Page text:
GO COLORED CONTRADICTIONS This potpourri of African-American music, dance, poetry and satire exhibits a caliber and exuberance that lift it above its essentially showcase format. The lengthiest segment is a vibrant adaptation of Zora Neale Hurstons 1942 short story, Story in Harlem Slang. Directed by Nancy Cheryll Davis, its a comic face-off, relayed in vivid patois, between two strutting street hustlers (Charles Allen and Freddy DeGrate) desperate to score a meal and some cash off a passing woman (Angie Browne) wise to their antics. The night I attended featured Paul Harris, a master of erotic metaphor, as the evenings spoken-word artist, as well as Amy Lewis, the ensembles only Caucasian performer, whose insightful poem contemplates the experience of a white woman expecting a child of color. In other excerpts, Steve Luthers Looting the Met, directed by Stevie Johnson, skewers the nouveau riche by portraying a wealthy couple (Damon Standifer and Chanell Jones) who ignorantly revel in their power to hoard expensive art, while Paula Mitchell Mannings musical Fade to Black, directed by Angela Duckett, lampoons the ludicrously sad experience of the many gifted black artists historically forced into demeaning roles. Company of Angels, 2106 Hyperion Ave., Silver Lake; Thurs.-Sat., 8 p.m.; thru March 18. (323) 883-1717. (Deborah Klugman)
GO FOREWORD: A Housewarming Hereandnow Theater Companys performance collage is at once an incisive commentary on the ethnic-American experience and a testament to how little needs to be explained to people anymore. The players move through nearly a dozen vignettes that range from storytelling to ritual to dance/movement to song and video (and sometimes a mixture of all of them). The cast is mostly strong, a little uneven at times, but thoroughly engaging. Among the highlights is November Morris gesticulated telling of the Hawaiian myth of Maui, and Andrea Apuys hilarious account (scored by a snappy trio of vocalists imitating jazz instruments) of how, when a wealthy white woman mistook her for Japanese in a sushi restaurant, she just went with it. And the dance pieces are spellbinding. As a whole, the evening is beautifully curated and celebrates how far cultural diversity has gone in transforming and shaping the American identity. The show itself assumes that we live in a time and place of complete and seamless cultural integration and therefore avoids talking down to its audience, a refreshing development in the world of minority-based theater companies. Armory Northwest, 965 N. Fair Oaks Ave., Pasadena; Fri.-Sat., 7:30 & 9:30 p.m.; thru March 18. (626) 744-0380. (Luis Reyes)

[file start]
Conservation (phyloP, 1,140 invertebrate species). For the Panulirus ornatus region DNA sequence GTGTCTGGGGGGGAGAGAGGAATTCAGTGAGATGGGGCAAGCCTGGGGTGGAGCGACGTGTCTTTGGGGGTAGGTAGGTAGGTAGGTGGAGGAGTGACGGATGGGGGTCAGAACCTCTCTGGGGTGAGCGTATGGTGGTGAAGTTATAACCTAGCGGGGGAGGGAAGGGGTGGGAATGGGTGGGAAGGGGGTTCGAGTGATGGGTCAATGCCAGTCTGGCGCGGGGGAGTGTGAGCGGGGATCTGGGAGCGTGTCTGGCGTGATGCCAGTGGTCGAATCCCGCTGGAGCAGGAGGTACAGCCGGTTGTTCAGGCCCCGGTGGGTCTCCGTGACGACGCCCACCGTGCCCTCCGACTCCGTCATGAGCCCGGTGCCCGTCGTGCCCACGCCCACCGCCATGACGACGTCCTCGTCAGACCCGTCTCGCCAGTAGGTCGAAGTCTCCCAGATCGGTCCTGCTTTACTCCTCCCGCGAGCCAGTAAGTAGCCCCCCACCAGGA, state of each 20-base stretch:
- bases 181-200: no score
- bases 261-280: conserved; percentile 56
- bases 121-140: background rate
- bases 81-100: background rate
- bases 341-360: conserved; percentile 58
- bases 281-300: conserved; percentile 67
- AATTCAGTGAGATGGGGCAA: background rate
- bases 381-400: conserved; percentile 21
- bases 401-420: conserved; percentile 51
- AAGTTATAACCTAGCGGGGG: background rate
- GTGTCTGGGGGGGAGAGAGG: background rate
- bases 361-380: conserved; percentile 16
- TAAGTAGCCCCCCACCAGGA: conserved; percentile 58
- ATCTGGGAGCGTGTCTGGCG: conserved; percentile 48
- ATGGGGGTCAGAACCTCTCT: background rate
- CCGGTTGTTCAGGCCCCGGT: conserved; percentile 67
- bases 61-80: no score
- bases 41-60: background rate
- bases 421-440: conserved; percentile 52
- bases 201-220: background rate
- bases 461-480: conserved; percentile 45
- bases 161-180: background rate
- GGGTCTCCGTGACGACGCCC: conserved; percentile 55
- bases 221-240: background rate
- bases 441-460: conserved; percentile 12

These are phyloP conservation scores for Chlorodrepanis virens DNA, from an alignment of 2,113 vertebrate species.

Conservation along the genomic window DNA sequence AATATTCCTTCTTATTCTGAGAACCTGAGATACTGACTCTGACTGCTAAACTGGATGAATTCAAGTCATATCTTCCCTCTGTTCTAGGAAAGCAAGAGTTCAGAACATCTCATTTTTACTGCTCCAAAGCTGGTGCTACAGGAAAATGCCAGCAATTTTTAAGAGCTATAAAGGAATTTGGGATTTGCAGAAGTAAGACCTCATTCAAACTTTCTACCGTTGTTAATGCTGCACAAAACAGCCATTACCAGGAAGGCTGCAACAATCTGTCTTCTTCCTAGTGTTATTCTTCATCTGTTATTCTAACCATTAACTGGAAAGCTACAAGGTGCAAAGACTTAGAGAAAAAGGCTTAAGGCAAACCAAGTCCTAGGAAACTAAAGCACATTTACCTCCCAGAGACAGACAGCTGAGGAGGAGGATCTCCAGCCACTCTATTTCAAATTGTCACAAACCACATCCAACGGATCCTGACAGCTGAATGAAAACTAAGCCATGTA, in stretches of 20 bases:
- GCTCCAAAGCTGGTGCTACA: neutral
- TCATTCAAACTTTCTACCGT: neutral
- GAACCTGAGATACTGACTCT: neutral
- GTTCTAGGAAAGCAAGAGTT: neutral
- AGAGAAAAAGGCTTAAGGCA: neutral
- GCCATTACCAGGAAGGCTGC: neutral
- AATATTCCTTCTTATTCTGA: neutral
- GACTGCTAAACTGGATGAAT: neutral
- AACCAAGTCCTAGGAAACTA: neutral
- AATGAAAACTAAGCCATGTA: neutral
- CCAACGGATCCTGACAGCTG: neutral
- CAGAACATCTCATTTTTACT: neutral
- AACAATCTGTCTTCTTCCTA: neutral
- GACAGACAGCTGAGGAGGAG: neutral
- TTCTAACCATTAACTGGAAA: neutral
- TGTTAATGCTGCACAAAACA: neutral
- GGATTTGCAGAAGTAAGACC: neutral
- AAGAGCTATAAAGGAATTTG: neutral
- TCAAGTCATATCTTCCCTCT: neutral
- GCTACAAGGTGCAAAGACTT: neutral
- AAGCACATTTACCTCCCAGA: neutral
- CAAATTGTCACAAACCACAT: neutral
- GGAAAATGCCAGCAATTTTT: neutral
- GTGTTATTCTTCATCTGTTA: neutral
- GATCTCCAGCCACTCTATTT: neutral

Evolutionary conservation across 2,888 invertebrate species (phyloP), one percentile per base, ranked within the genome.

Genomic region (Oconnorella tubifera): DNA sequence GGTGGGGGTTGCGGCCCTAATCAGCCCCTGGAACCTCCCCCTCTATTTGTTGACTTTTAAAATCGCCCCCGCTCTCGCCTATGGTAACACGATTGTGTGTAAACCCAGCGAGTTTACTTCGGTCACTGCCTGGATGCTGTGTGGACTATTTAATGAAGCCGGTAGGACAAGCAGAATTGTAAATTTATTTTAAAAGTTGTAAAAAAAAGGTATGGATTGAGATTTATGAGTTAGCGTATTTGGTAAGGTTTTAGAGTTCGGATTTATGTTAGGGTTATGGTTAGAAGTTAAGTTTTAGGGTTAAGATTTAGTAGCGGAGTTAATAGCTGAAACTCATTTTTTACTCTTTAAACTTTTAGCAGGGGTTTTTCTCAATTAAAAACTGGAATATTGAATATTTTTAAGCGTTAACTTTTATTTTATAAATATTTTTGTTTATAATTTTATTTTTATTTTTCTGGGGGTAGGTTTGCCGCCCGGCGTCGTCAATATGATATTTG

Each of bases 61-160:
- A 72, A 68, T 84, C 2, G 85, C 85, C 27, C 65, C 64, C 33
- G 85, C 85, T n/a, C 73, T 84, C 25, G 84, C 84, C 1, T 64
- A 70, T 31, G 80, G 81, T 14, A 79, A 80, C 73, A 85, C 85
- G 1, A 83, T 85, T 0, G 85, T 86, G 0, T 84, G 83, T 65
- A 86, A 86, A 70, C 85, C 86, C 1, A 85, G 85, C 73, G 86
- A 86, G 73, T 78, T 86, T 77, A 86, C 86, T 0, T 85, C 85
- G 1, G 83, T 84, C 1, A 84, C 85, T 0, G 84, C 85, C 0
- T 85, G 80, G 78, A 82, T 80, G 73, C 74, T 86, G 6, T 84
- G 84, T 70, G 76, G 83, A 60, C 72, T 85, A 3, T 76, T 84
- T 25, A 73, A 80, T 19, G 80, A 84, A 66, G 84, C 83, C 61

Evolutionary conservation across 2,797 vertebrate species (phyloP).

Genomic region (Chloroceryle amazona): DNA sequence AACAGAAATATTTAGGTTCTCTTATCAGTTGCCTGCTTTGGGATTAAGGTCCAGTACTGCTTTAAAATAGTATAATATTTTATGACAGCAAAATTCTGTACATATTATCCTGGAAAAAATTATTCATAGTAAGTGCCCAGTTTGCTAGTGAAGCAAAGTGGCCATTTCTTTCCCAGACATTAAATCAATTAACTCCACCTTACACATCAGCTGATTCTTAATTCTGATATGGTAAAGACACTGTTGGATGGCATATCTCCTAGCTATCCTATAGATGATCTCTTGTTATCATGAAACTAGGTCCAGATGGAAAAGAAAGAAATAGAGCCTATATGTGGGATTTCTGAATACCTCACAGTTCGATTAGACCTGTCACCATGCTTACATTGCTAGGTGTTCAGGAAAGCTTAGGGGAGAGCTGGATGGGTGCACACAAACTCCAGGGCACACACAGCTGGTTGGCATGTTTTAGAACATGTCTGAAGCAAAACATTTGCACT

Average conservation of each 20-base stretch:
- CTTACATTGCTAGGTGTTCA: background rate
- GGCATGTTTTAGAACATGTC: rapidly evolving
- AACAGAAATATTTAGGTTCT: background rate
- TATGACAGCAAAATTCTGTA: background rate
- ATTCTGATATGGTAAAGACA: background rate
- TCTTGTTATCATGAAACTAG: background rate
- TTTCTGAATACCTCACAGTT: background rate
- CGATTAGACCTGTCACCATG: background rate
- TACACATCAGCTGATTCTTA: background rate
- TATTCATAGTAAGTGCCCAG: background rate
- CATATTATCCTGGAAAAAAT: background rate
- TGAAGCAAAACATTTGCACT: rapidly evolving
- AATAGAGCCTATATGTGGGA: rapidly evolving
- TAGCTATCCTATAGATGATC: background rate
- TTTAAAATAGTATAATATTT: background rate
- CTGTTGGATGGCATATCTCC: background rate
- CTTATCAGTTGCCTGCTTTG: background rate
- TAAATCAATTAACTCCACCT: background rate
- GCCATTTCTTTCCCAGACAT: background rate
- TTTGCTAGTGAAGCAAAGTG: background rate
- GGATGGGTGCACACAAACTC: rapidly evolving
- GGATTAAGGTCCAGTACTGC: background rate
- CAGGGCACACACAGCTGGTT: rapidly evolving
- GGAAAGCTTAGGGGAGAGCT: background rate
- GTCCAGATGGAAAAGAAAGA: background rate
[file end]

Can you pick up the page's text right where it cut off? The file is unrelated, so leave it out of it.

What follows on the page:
GO FORNICATIONALLY CHALLENGED Newly liberated from her former spouse, whom she dubs the Ex-hole, a 40-something female tries to learn the new rules of dating. She attends a singles party, but feels marked as one-night-stand material. Worried about sexually transmitted disease, she goes to buy condoms, and never having purchased them before tries to size them like pantyhose. She dates a series of younger men, all of whom want children, causing a girlfriend to proclaim that 35-year-old men are the new women. (She wonders where an out-of-work actor with three roommates would put the kids.) Frustrated with the dating scene, she goes back to college, finds a job and then promptly resigns in order to date her new boss, a relationship that fizzles before it even begins. The series of dating mishaps is consistently amusing as delivered by Judi Lee Brandwein in her semi-autobiographical one-woman show. The aptly named characters, including the Coffee Guy, Ashton, and the Puppy, all have distinct voices, and Brandwein is a confident performer under Mark Travis crisp direction. The intimate space is well-used, and at 65 minutes the fast-paced show is highly entertaining. Hudson Guild Theater, 6539 Santa Monica Blvd., Hlywd.; Thurs.-Sat., 8 p.m.; Sun., 3 p.m.; thru April 2. (323) 960-7721. (Sandra Ross)
HAMLET: A Tragic Thrance In Outlaw Style Thrance Companys approach to the Shakespeare classic, Elsinore is a world devoid of discrimination based on race, gender and sexual orientation, a noble endeavor. On the other hand, as envisioned by director-choreographer Jessica Schroeder, the production also utilizes thrance the combination of theater and dance to move the story along, which tends to muddle an already severely truncated text. In this version, Hamlet (Atim Udoffia) is a Danish princess instead of a prince and is the offspring of her recently murdered father, King Hamlet (Scot Shamblin), and his husband, the Duke Gerard (Joseph Beck), rather than King Hamlet and Queen Gertrude. And it is the kings sister Claudia (Konima Parkinson-Jones) whom Gerard weds, a premature move in Hamlets eyes that exacerbates her already fragile psyche. At times the thrance concept is engaging, such as when Hamlet fends off her lover, Ophelia (Kelly Grete Ehlert), to the strains of Elvis Costellos The Name of This Thing Is Not Love. But mostly the dance movements, which are well-executed, are superfluous, as in Polonius (Morgan Peter Brown) sly moves on Fiona Apples Extraordinary Machine. Studio/Stage, 520 N. Western Ave., Hlywd.; Thurs.-Sat., 8 p.m.; Sun., 7 p.m.; thru April 9. (323) 860-6503. (Martín Hernández)
HOPE RUNS ETERNAL The inaugural production of the Nate Holden Performing Arts Center is set in the volatile world of the music industry. Playwright Richard Brooks is singer-songwriter Raymond Cash, a man with an ego, a devoted fiancée (Cynda Williams), an ulcer, money problems and aspirations to make it big in the business. At odds over money with Mac (Roger E. Mosley), the owner of the club he regularly performs at, Raymond seems to be headed nowhere until his future sister-in-law, Hope (Victoria Platt Tilford), a famous vocalist, stops in for a visit with her sister. At this point, Brooks script becomes somewhat blasé and predictable, a pastiche of attempted seductions, jealousy and infidelity, with an intrigue involving mob figures tossed in for some petit frisson. The finale is none too satisfying, but Donald Douglass draws some fine performances from his cast. The production features soulful songs and music, and John Paul Lukenbach has designed a magnificent set, re-creating Cashs flat/studio and Macs Bar. The venue, the site of the former Ebony Showcase Playhouse, has been marvelously renovated. Nate Holden Performing Arts Center, 4718 W. Washington Blvd., L.A.; Thurs.-Sat., 8 p.m.; Sun., 3 p.m.; thru April 9 (no perf April 2). (310) 773-8373. (Lovell Estell III)